When you move seamlessly from one exercise to another, you take class planning to the next level. Apply a natural rhythm to your format and you’ll appear more professional, your class will move more smoothly, and your participants will perceive fewer moments of choppiness or disconnection.
3. Master Multitask Moves
We often kill two birds with one stone in our strength work (think biceps curls with squats in circuit training or relevés with triceps extensions in barre), but we can also multitask while we stretch. Performing two movements at once will add flexibility work without taking away from other exercises or using up extra time. For example, you can combine a triceps stretch with a lunge or include a chest stretch and shoulder opener during a standing quad stretch (instruct students to externally rotate their arm and hold their ankle from the inside). In yoga, this approach is common; it encourages the concept of “moving meditation,” where students focus their minds on the various stages of a pose—and on the breath—so that worries, plans and thoughts of to-do lists are easy to avoid. Even if your class doesn’t provide a meditation-style setting, it can still be a chance for participants to escape their busy lives for an hour. This is one more way to facilitate an enjoyable and productive atmosphere.
4. Introduce a Little Yoga
Examine your current flexibility routine. Do any of the stretches you already offer have a yoga counterpart? For example, a standing quad stretch could also be called “dancer’s pose.” Also, as a qualified group fitness instructor, you can safely teach a few basic yoga poses (e.g., downward-facing dog is a classic go-to pose).
Yoga is a premium class on most group fitness schedules, so a little bit of yoga in your nonyoga (and likely lower-cost) classes can add value for your participants. Just be sure you only sprinkle (and don’t overdo) yoga content in your classes.
5. Weave Core Work Into Your Cooldown
A simple way to get students to remain in class and sneak in extra flexibility is to intertwine core work with the final stretch. Offer a few core exercises and then break away with a stretch. As you progress toward the end of class, offer more stretches and fewer core exercises until the last few moves are purely stretches or range-of-motion exercises. Finish your core segment with a few rounds of cat-cow pose to stretch the abdominal muscles and back while articulating motion throughout the spine.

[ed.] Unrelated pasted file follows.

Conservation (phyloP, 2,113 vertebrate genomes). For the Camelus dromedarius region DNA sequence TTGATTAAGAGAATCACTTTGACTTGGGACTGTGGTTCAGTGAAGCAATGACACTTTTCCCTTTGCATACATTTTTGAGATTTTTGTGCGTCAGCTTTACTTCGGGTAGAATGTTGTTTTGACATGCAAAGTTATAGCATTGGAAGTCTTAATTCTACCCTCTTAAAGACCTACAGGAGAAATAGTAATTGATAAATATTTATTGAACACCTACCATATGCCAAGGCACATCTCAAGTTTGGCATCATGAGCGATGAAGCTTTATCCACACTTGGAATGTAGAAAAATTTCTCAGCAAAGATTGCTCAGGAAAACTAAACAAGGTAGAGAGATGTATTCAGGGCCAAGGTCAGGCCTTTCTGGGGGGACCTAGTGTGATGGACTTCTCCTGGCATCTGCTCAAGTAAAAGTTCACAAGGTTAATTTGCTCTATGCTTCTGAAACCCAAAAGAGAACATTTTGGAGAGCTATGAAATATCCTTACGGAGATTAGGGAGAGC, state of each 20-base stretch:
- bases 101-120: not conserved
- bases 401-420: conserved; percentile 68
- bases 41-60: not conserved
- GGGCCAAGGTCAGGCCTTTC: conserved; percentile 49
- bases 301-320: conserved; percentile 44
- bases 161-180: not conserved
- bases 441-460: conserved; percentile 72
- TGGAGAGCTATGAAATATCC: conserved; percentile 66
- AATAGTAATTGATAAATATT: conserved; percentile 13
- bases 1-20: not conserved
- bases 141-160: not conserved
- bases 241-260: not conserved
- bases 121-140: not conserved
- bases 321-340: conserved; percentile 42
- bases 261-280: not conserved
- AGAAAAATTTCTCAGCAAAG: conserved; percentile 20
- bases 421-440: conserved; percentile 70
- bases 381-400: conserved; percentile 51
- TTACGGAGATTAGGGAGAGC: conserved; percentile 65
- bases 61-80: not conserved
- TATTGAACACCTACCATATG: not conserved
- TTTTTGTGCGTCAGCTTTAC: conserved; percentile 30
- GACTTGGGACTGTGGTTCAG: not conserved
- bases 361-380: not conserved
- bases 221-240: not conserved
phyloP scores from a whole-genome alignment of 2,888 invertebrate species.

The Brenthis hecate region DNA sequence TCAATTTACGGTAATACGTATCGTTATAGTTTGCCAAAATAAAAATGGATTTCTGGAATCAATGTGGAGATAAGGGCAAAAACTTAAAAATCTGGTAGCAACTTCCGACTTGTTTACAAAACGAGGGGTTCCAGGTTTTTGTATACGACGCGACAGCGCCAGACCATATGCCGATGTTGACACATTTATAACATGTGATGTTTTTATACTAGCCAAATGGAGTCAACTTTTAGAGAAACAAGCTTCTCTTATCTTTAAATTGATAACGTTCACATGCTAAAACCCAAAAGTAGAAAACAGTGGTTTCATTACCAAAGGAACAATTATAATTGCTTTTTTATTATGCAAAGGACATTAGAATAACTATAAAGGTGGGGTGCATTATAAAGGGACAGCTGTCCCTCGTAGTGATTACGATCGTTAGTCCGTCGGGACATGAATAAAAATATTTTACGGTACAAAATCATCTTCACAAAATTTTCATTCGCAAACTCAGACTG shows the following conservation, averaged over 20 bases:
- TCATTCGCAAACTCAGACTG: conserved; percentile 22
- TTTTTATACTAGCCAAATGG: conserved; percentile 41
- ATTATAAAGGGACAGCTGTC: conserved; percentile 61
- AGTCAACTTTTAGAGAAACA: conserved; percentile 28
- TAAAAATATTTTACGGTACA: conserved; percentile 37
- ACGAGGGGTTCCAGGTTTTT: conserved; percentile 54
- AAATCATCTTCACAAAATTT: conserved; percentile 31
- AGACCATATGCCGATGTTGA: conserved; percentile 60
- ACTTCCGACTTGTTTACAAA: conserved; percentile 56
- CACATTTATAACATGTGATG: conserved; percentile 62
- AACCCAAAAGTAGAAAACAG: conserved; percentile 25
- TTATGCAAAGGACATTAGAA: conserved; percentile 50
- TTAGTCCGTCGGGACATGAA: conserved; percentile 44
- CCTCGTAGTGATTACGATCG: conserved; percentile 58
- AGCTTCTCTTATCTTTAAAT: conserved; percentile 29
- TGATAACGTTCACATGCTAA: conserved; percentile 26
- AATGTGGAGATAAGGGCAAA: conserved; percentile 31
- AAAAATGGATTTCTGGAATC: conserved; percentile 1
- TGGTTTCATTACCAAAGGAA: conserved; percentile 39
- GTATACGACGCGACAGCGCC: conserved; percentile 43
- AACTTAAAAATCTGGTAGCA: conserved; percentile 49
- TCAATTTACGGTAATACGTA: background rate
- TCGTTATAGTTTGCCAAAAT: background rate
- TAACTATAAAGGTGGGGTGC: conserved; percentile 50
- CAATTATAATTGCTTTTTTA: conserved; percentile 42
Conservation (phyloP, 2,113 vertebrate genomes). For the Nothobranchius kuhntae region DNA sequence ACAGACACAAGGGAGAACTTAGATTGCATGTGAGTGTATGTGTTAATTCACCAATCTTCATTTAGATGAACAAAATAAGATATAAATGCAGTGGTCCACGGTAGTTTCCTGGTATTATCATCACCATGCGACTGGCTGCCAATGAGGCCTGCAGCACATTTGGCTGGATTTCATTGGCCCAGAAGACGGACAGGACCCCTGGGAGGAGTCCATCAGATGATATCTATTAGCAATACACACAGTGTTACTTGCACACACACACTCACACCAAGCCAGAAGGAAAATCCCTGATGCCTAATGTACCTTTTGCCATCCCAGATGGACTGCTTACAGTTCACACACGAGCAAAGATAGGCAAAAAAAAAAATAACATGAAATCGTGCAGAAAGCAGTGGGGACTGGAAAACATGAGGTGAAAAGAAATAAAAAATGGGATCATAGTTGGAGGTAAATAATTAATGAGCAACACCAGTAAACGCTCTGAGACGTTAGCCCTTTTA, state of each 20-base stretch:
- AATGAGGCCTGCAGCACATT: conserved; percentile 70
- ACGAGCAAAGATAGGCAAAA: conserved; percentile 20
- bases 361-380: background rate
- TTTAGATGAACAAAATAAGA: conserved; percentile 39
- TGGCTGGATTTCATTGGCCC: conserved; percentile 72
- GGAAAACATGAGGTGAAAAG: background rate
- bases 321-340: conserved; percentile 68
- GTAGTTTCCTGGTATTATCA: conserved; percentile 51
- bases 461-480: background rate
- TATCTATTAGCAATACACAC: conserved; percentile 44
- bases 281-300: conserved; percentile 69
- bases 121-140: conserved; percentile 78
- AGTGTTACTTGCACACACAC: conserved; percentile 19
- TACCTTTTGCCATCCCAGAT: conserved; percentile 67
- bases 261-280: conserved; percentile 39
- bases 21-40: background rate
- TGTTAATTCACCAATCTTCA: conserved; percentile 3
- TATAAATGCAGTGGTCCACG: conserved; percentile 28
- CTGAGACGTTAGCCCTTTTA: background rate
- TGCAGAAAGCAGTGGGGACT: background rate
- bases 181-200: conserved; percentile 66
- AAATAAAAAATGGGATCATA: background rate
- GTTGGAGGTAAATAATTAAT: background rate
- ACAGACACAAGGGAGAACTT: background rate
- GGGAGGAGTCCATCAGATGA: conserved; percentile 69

More Class Time Means More Flexibility
It’s great for our egos, as instructors, when students stay the course. More importantly, it’s better for our students if they stay in class for the stretches. Although recent research suggests that stretching doesn’t necessarily prevent injury directly (i.e., there may not be a cause-and-effect relationship), there is evidence that it does so indirectly by reducing inflammation and increasing range of motion (Behm et al. 2015; Bower et al. 2014). Increased flexibility can mean fewer discomforts, ailments and injuries and, therefore, fewer missed classes, which is win-win for everyone.
In addition to providing tangible benefits, these yoga approaches will simply make students feel good. You want them to feel that attending your class is worth their time and that, by choosing to come, they made the correct decision. That feeling isn’t something they can always put their finger on, but it will keep them committed until the end of class and encourage them to return in the future.
Alegre-Cebollada, J., et al. 2014. S-glutathionylation of cryptic cysteines enhances titin elasticity by blocking protein folding. Cell, 156 (6), 1235–46.
Behm, D.G., et al. 2015. Acute effects of muscle stretching on physical performance, range of motion, and injury incidence in healthy active individuals: A systematic review. Applied Physiology, Nutrition, and Metabolism, 41 (1), 1–11.
Bower, J.E., et al. 2014. Yoga redu-ces inflammatory signaling in fatigued breast cancer survivors: A randomized controlled trial. Psychoneuroendocrinology, 4, 20–29.